The chief information officer of one of Asia’s largest banks, DBS, has made his bank’s official position on bitcoin known, bluntly.
“We see bitcoin as a bit of a ponzi scheme,” David Gledhill, group chief information officer and head of group technology and operations at DBS, told CNBC on Wednesday.
Bitcoin transactions are “incredibly expensive” he noted — and “all the fees are hidden through the crypto-mechanisms,” he said on the sidelines of the Singapore FinTech Festival. “We don't think DBS being in that game right now is going to create a competitive advantage for us.”
Gledhill noted that instead, his bank would rather focus sharply on its electronic transactions of government-backed currencies.
Eventually, Gledhill said, for bitcoin to scale its pricing, it will have to become “very cheap.” Minus any sort of pricing advantage, he noted, bitcoin offers a lot of expensive risk and not a lot of tangible upside for the bank.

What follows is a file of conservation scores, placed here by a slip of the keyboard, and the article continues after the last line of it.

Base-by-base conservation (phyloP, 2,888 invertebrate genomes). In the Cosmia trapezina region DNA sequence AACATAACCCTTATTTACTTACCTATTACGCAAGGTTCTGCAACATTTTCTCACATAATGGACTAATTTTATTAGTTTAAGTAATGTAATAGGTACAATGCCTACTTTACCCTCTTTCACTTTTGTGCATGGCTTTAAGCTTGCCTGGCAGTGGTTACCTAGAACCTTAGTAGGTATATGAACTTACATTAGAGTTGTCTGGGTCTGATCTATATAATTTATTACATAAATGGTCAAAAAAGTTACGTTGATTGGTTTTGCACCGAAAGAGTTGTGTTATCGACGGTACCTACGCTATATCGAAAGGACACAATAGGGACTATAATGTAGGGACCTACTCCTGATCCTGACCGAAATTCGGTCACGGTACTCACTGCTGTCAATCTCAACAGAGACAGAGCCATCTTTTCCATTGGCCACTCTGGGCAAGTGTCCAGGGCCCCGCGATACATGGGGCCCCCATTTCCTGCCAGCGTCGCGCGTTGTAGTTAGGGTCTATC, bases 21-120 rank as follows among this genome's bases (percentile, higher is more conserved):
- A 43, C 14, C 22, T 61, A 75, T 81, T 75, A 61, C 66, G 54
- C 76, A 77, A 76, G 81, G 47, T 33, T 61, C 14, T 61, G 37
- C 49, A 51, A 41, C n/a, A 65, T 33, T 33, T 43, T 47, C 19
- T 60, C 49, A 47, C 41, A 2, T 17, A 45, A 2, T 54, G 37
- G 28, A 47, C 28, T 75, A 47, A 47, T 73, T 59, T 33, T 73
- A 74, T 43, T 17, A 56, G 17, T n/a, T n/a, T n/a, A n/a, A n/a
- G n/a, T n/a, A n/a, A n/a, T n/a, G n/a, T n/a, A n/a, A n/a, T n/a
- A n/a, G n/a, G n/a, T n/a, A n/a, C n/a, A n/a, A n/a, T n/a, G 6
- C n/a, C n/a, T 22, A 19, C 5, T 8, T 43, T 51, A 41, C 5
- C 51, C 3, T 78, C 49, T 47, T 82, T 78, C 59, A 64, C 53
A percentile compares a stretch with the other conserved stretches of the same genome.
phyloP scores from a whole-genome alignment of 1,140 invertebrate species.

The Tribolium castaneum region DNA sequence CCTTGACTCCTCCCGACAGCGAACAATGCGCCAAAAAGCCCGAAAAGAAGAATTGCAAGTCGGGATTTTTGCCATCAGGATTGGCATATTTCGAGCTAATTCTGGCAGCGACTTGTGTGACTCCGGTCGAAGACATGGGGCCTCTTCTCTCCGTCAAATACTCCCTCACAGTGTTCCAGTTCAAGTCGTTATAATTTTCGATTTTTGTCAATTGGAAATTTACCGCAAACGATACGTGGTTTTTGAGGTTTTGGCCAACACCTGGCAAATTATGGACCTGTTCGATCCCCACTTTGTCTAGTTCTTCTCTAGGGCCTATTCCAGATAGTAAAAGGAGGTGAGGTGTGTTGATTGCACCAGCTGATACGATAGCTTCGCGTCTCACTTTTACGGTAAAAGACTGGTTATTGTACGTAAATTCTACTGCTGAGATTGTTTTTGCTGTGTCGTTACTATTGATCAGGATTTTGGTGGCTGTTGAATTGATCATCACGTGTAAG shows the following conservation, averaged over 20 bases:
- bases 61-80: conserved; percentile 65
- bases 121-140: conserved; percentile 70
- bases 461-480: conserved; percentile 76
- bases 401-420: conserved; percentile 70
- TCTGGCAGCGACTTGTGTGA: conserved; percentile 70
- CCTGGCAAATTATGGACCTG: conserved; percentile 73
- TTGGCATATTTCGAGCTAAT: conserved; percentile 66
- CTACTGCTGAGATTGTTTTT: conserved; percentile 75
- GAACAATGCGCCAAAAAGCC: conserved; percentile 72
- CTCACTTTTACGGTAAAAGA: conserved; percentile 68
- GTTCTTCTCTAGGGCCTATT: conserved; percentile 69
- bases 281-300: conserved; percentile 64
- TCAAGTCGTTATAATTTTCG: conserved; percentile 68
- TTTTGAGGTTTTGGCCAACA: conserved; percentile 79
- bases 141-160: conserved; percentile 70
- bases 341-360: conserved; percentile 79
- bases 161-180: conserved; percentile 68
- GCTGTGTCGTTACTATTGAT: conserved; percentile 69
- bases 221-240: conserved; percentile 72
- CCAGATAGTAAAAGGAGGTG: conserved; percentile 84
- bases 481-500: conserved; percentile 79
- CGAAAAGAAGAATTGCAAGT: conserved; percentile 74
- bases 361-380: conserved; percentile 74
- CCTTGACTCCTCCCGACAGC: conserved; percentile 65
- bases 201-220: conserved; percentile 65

DBS is Southeast Asia’s largest lender and has a long track record of embracing new technology. Earlier this year, the bank launched a cloud-based eLearning management system powered on artificial intelligence for its employees.
Bitcoin doesn’t have much potential at present, meaning DBS is content to let it be for the time being.
“Right now, it’s watch and learn,” Gledhill said.
The cryptocurrency has been volatile in recent weeks, slumping to $5,507 on Sunday (Nov. 12) after hitting a record high of $7,879 last week.
Matthew Roszak, co-founder and chairman of Bloq, a blockchain enterprise software company, took issue with Gledhill’s characterization of bitcoin.
“When I hear comments like that, I think a lot of folks are having their Kodak moment, where maybe they don’t really understand the magnitude of this technology.”